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Nagaland

95 villages made water sufficient by rejuvenating springs

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By EMN Updated: Jun 04, 2021 11:10 pm
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A spring box for collecting spring discharge at Enhulumi Village in Phek district.

Dimapur, June 4 (EMN): By rejuvenating 105 springs, a total of 11,857 households in 95 villages of Nagaland covering 23 blocks across 11 districts have become all-weather water sufficient.

It was an outcome of a springshed management project by a consortium of partners comprising Rural Development (RD) and Land Resource departments (LRD), Tata Trusts and the North East Initiative Development Agency (Neida).

An update from Tata Trust stated that mountain springs are the lifeline and the primary source of water for domestic and agriculture purposes in Nagaland. It added that demand and need for water for drinking and agricultural purposes has increased in recent years. Despite receiving abundant rainfall, it observed there was depletion in groundwater and mountain aquifers in the region.

In 2018, the consortium of partners took up the springshed management project on a pilot basis in the state of Nagaland, focussing specifically on springshed rejuvenation to provide drinking water security in 100 villages in rural areas of Nagaland. The overall project goal was to develop a state-wide springshed development programme to achieve sustainable water security and enhance resilience of vulnerable mountain communities to climate change. The project also aims to build up expertise in the state of Nagaland on a scalable, scientific and participatory approach to spring revival.

It stated that Neida, an initiative of Tata Trusts, in collaboration with Peoples Science Institute, Dehradun, and ACWADAM, Pune, supported in enhancing the capacity of para hydro-geologies of LRD in coordination with the stakeholders. LRD has allocated human resources, develops detailed technical reports (DTR) and supervises the project implementation, while RD department provided the implementation cost in the form of MNREGA labour days for treating springsheds as well as facilitated and supervised the implementation.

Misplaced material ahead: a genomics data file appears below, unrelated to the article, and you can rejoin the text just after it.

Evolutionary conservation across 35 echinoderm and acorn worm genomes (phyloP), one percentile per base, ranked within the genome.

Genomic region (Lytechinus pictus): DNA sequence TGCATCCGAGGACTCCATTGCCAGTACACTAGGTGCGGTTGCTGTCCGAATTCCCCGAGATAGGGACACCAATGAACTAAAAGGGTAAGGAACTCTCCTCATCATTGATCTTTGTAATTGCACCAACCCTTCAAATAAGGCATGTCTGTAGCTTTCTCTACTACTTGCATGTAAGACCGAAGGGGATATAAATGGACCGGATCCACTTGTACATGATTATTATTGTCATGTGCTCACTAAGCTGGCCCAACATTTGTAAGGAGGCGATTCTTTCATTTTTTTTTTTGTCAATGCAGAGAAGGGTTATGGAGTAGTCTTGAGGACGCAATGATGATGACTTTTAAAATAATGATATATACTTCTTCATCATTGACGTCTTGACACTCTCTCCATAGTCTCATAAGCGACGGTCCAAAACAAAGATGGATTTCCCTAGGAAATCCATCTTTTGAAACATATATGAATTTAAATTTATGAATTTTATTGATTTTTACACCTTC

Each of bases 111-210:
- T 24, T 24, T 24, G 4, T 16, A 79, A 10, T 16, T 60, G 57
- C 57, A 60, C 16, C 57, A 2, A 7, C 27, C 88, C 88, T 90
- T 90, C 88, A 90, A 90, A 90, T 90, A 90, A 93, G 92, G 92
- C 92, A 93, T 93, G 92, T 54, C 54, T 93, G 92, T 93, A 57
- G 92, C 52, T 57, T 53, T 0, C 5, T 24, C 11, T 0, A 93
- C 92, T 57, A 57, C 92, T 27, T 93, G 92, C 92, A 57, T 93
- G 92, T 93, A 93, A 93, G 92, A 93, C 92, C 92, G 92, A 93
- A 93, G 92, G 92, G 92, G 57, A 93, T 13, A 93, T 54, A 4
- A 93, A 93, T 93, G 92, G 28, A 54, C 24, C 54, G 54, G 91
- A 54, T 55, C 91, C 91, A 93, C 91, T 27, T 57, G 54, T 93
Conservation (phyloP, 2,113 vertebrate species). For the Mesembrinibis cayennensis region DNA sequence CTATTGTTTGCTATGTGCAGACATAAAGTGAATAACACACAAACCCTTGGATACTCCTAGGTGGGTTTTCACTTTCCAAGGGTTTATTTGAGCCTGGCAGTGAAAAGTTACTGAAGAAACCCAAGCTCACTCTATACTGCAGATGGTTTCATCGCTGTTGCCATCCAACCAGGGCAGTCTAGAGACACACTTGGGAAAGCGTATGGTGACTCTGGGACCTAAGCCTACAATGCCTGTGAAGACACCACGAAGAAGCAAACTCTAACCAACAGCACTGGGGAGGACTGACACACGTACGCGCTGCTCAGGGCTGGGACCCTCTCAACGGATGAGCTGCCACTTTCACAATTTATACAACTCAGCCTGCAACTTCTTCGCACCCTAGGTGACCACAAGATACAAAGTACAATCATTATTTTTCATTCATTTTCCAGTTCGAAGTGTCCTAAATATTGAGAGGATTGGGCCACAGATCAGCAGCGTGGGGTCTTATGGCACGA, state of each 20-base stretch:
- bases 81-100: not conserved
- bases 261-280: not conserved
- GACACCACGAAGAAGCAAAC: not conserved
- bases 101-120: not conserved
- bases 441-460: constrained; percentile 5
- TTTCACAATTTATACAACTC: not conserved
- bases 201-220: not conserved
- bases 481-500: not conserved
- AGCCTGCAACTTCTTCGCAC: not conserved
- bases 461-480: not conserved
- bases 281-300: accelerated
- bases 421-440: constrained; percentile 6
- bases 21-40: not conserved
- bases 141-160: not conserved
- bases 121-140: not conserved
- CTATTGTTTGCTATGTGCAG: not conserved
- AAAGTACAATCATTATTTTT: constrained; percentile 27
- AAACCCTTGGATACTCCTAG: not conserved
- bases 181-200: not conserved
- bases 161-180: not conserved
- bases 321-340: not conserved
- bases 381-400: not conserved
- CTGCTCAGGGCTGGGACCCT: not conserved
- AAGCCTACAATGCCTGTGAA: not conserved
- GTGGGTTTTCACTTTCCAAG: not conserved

Report also stated that the project provided an innovative model of Public Private Partnership (PPP) where the resources from existing government programmes were leveraged with non-government funding partners joining hands to provide solutions to rural communities.

Case study of Enhulumi village

Enhulumi village in Phek district with about 230 households is perched on a hilltop. The village depended on seven springs for drinking water and domestic needs. During a PRA exercise, it was found that the springs in the village have been drying up in the last 10-15 years and the community faces acute water shortage particularly during the lean seasons from December – April or until monsoon arrival. It was under such circumstances that the village was selected as one of the pilot villages.

It stated that Mewi Dzukhou (spring) was selected for rejuvenation under the project through a participatory approach. The spring water was collected in a dug-out spring box which has a storage capacity of about 3000 litres which provided sufficient water to about 100 households in the village during monsoon. During lean seasons, however, the households depended on other springs in the village for their domestic water requirements.

After the signing of agreement between the stakeholders and the village council, para-hydrogeologists from the Land Resource department had trained the community representatives on the significance of springshed management, demarcation of recharge area and the effects of sanitation on water quality.

Guided by the para-hydrogeologists, it stated that activities such as measuring of slope, contour line mapping and construction of staggered and contour trenches were undertaken. The rejuvenation works were implemented in June 2019 which saw participation of 143 villagers.

Report stated that post the springshed treatment, the discharge measurement recorded in March 15, 2020 was 1.53 LPM resulting in 2,203 LPD showing increase in water flow by 70% and in March 15, 2021 increased to 2.41 LPM supplying 3,470 LPD which was an increase of 158% over the pre-treatment of the spring. The highest spring discharge measured was on October, 2020 with 19.35 LPM providing 27,864 LPD which supplied more than requirement of 27,500 litres for 500 people, report added.

Wekhrolo Lohe, data collector in Ehulumi village, has reported manifold increase in spring discharge and that the surplus water is used for agricultural purposes.

It added that the village council chairman has expressed his wish that the overflowing spring water be connected through pipelines to the village that would provide access to potable drinking water for more than 100 households. He also shared that the community had resolved to conserve and protect the recharge zones of the springs for all developmental and farming activities.

It further stated that the community led by the village council are managing the operation and maintenance of the spring and carries out regular de-siltation of the trenches.

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By EMN Updated: Jun 04, 2021 11:10:14 pm